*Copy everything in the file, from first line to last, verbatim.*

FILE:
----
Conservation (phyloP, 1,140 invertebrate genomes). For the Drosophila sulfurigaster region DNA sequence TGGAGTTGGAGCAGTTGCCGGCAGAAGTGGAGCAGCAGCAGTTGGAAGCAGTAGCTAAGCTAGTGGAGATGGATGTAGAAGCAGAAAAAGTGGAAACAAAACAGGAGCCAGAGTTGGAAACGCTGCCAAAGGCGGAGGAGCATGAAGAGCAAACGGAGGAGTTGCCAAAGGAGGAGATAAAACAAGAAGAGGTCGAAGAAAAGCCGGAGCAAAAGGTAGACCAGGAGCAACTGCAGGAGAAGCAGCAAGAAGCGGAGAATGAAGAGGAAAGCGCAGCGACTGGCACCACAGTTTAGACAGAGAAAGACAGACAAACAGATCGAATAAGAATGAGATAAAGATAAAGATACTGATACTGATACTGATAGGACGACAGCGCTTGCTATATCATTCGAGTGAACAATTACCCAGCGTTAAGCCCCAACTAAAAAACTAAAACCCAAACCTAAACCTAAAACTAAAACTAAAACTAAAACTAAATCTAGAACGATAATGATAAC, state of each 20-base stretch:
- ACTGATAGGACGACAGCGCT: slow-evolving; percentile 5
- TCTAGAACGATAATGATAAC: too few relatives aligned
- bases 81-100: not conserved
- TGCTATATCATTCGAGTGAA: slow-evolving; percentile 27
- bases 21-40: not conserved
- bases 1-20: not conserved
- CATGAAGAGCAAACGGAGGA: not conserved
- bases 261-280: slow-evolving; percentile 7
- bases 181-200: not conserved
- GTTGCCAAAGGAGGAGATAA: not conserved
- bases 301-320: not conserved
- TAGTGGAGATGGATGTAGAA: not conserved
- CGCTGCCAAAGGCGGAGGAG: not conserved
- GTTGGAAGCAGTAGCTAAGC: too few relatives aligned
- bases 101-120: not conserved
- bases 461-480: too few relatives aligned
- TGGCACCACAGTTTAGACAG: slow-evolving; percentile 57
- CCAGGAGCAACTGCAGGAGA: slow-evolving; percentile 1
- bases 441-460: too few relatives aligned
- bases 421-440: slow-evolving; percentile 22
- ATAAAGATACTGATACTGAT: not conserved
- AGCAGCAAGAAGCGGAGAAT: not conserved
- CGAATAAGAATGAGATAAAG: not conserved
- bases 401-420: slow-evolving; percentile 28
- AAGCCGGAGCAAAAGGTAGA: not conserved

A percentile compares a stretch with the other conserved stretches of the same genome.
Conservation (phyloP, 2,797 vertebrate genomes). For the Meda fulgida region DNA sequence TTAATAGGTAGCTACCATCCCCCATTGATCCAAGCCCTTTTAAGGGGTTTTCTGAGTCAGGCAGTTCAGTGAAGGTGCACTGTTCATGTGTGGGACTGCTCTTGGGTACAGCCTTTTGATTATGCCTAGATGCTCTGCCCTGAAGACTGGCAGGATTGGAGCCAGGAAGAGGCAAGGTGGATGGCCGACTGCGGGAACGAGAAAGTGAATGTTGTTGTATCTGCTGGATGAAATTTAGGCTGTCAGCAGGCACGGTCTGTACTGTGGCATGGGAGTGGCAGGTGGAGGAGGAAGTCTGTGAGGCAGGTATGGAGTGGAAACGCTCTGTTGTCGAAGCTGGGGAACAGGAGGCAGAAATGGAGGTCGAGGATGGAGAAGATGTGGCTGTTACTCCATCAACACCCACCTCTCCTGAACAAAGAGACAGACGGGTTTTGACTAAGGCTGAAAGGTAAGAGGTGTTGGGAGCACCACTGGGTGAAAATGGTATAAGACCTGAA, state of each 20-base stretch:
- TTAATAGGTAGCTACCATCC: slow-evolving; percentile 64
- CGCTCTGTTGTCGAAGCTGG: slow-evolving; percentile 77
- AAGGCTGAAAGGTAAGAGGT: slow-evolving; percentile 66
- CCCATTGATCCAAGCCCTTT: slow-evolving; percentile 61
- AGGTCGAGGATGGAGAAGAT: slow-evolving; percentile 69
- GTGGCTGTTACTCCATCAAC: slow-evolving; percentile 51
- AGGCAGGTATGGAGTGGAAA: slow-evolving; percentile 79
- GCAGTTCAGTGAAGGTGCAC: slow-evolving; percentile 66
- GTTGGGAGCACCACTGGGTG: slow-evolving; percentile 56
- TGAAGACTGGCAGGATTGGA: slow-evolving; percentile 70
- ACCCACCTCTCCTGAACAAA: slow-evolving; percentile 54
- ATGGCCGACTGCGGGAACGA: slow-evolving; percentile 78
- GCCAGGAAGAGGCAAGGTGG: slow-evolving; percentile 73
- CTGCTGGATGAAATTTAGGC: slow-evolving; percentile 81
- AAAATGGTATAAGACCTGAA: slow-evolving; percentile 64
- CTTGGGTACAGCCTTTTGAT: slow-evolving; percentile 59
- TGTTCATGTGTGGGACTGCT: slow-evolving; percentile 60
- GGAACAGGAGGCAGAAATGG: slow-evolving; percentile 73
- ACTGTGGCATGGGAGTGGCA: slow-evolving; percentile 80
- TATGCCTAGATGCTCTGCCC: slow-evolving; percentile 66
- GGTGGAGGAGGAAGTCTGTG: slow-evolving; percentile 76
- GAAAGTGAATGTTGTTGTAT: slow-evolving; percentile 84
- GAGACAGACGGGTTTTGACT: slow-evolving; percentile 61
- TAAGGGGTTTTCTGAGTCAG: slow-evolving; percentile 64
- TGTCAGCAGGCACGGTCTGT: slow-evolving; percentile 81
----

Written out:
Conservation (phyloP, 1,140 invertebrate genomes). For the Drosophila sulfurigaster region DNA sequence TGGAGTTGGAGCAGTTGCCGGCAGAAGTGGAGCAGCAGCAGTTGGAAGCAGTAGCTAAGCTAGTGGAGATGGATGTAGAAGCAGAAAAAGTGGAAACAAAACAGGAGCCAGAGTTGGAAACGCTGCCAAAGGCGGAGGAGCATGAAGAGCAAACGGAGGAGTTGCCAAAGGAGGAGATAAAACAAGAAGAGGTCGAAGAAAAGCCGGAGCAAAAGGTAGACCAGGAGCAACTGCAGGAGAAGCAGCAAGAAGCGGAGAATGAAGAGGAAAGCGCAGCGACTGGCACCACAGTTTAGACAGAGAAAGACAGACAAACAGATCGAATAAGAATGAGATAAAGATAAAGATACTGATACTGATACTGATAGGACGACAGCGCTTGCTATATCATTCGAGTGAACAATTACCCAGCGTTAAGCCCCAACTAAAAAACTAAAACCCAAACCTAAACCTAAAACTAAAACTAAAACTAAAACTAAATCTAGAACGATAATGATAAC, state of each 20-base stretch:
- ACTGATAGGACGACAGCGCT: slow-evolving; percentile 5
- TCTAGAACGATAATGATAAC: too few relatives aligned
- bases 81-100: not conserved
- TGCTATATCATTCGAGTGAA: slow-evolving; percentile 27
- bases 21-40: not conserved
- bases 1-20: not conserved
- CATGAAGAGCAAACGGAGGA: not conserved
- bases 261-280: slow-evolving; percentile 7
- bases 181-200: not conserved
- GTTGCCAAAGGAGGAGATAA: not conserved
- bases 301-320: not conserved
- TAGTGGAGATGGATGTAGAA: not conserved
- CGCTGCCAAAGGCGGAGGAG: not conserved
- GTTGGAAGCAGTAGCTAAGC: too few relatives aligned
- bases 101-120: not conserved
- bases 461-480: too few relatives aligned
- TGGCACCACAGTTTAGACAG: slow-evolving; percentile 57
- CCAGGAGCAACTGCAGGAGA: slow-evolving; percentile 1
- bases 441-460: too few relatives aligned
- bases 421-440: slow-evolving; percentile 22
- ATAAAGATACTGATACTGAT: not conserved
- AGCAGCAAGAAGCGGAGAAT: not conserved
- CGAATAAGAATGAGATAAAG: not conserved
- bases 401-420: slow-evolving; percentile 28
- AAGCCGGAGCAAAAGGTAGA: not conserved

A percentile compares a stretch with the other conserved stretches of the same genome.
Conservation (phyloP, 2,797 vertebrate genomes). For the Meda fulgida region DNA sequence TTAATAGGTAGCTACCATCCCCCATTGATCCAAGCCCTTTTAAGGGGTTTTCTGAGTCAGGCAGTTCAGTGAAGGTGCACTGTTCATGTGTGGGACTGCTCTTGGGTACAGCCTTTTGATTATGCCTAGATGCTCTGCCCTGAAGACTGGCAGGATTGGAGCCAGGAAGAGGCAAGGTGGATGGCCGACTGCGGGAACGAGAAAGTGAATGTTGTTGTATCTGCTGGATGAAATTTAGGCTGTCAGCAGGCACGGTCTGTACTGTGGCATGGGAGTGGCAGGTGGAGGAGGAAGTCTGTGAGGCAGGTATGGAGTGGAAACGCTCTGTTGTCGAAGCTGGGGAACAGGAGGCAGAAATGGAGGTCGAGGATGGAGAAGATGTGGCTGTTACTCCATCAACACCCACCTCTCCTGAACAAAGAGACAGACGGGTTTTGACTAAGGCTGAAAGGTAAGAGGTGTTGGGAGCACCACTGGGTGAAAATGGTATAAGACCTGAA, state of each 20-base stretch:
- TTAATAGGTAGCTACCATCC: slow-evolving; percentile 64
- CGCTCTGTTGTCGAAGCTGG: slow-evolving; percentile 77
- AAGGCTGAAAGGTAAGAGGT: slow-evolving; percentile 66
- CCCATTGATCCAAGCCCTTT: slow-evolving; percentile 61
- AGGTCGAGGATGGAGAAGAT: slow-evolving; percentile 69
- GTGGCTGTTACTCCATCAAC: slow-evolving; percentile 51
- AGGCAGGTATGGAGTGGAAA: slow-evolving; percentile 79
- GCAGTTCAGTGAAGGTGCAC: slow-evolving; percentile 66
- GTTGGGAGCACCACTGGGTG: slow-evolving; percentile 56
- TGAAGACTGGCAGGATTGGA: slow-evolving; percentile 70
- ACCCACCTCTCCTGAACAAA: slow-evolving; percentile 54
- ATGGCCGACTGCGGGAACGA: slow-evolving; percentile 78
- GCCAGGAAGAGGCAAGGTGG: slow-evolving; percentile 73
- CTGCTGGATGAAATTTAGGC: slow-evolving; percentile 81
- AAAATGGTATAAGACCTGAA: slow-evolving; percentile 64
- CTTGGGTACAGCCTTTTGAT: slow-evolving; percentile 59
- TGTTCATGTGTGGGACTGCT: slow-evolving; percentile 60
- GGAACAGGAGGCAGAAATGG: slow-evolving; percentile 73
- ACTGTGGCATGGGAGTGGCA: slow-evolving; percentile 80
- TATGCCTAGATGCTCTGCCC: slow-evolving; percentile 66
- GGTGGAGGAGGAAGTCTGTG: slow-evolving; percentile 76
- GAAAGTGAATGTTGTTGTAT: slow-evolving; percentile 84
- GAGACAGACGGGTTTTGACT: slow-evolving; percentile 61
- TAAGGGGTTTTCTGAGTCAG: slow-evolving; percentile 64
- TGTCAGCAGGCACGGTCTGT: slow-evolving; percentile 81